Carolyn says she wasn’t fired, but it was a ‘mutual’ decision; George disagrees

Carolyn Kepcher showed up on Good Morning America–ABC’s morning show, not NBC’s–to tell the world that she wasn’t really fired by Donald Trump, she says; instead, she left his company voluntarily.

“In my mind, this was mutual,” Carolyn said. But then she qualified that slightly, saying, “I had different goals, he had other goals; I think we remain friends.” You think? “Donald and I have been talking about my future for some time … and we just had different visions of where I was going to go in this organization,” she added.

Carolyn insisted that her speaking engagmenets “never” interrupted her work, and said “I don’t know, I don’t remember that” about the reported time when she was MIA and made Donald Trump wait.

During hre interview, Carolyn watched a clip of George saying that Carolyn developed an ego and “bask[ed] in the glory of the limelight.” Carolyn resisted the opportunity to George-bash, saying, “I love George. I respect George. I disagree with everything he just said.”

The most shocking part of the interview came in the introduction. “In fact, a lot of us tuned in to watch Carolyn every week,” Diane Sawyer said in that insipid, patronizing tone she has. And I thought Julie Chen was the most clueless morning show anchor.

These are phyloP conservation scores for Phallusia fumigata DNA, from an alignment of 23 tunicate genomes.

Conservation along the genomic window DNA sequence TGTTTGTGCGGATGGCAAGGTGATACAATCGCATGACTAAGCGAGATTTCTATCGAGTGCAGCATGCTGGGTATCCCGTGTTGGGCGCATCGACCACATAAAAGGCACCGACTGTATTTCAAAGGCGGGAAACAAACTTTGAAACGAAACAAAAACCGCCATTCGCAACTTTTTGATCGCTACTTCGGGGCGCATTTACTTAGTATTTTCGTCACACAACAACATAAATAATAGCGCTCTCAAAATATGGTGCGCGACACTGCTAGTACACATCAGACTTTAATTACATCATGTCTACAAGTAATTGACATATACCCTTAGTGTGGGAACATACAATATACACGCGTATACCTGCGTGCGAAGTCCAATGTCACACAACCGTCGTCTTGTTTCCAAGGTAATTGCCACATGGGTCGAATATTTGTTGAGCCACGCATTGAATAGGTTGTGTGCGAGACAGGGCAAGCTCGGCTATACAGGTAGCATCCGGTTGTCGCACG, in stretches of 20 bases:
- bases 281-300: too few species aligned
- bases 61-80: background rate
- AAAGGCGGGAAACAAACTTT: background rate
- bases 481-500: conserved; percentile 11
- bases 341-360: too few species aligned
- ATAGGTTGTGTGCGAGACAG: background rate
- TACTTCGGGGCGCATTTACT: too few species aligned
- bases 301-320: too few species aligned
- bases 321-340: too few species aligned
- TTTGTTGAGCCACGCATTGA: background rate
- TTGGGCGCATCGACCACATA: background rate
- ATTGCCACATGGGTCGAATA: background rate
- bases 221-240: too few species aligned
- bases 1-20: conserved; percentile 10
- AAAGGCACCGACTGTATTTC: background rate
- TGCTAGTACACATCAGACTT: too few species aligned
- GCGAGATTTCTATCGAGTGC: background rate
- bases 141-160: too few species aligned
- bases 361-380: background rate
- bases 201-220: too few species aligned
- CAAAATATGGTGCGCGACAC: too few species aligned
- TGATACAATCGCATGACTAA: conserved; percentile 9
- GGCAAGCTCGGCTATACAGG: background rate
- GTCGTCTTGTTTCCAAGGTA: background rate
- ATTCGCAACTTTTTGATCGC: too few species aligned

‘Apprentice’ Co-Star Says Donald Didn’t Dump Her [Good Morning America]

The Sing-Off loses its star

Ben Folds

NBC's super-fun December a capella singing competition The Sing-Off is returning, but without its star judge, Ben Folds, and only as a two-hour special. Those are really depressing changes for a series that proved itself to be a super-fun show when it returned last December.


A film director talks about becoming a reality TV character

Anna Martemucci

What is it like to have your life turned into reality TV? Director Anna Martemucci, one of the two directors featured on Starz' exceptional reality series, talks about that, the competition, and her collaboration with her husband and brother-in-law.

Plus: How the show's producers tried to keep the $250,000 competition fair.

about the writer

Andy Dehnart is a journalist who has covered reality television for more than 15 years and created reality blurred in 2000. A member of the Television Critics Association, his writing and criticism about television, culture, and media has appeared on NPR and in Playboy, Buzzfeed, and many other publications. Andy, 36, also directs the journalism program at Stetson University in Florida, where he teaches creative nonfiction and journalism. He has an M.F.A. in nonfiction writing and literature from Bennington College. More about reality blurred and Andy.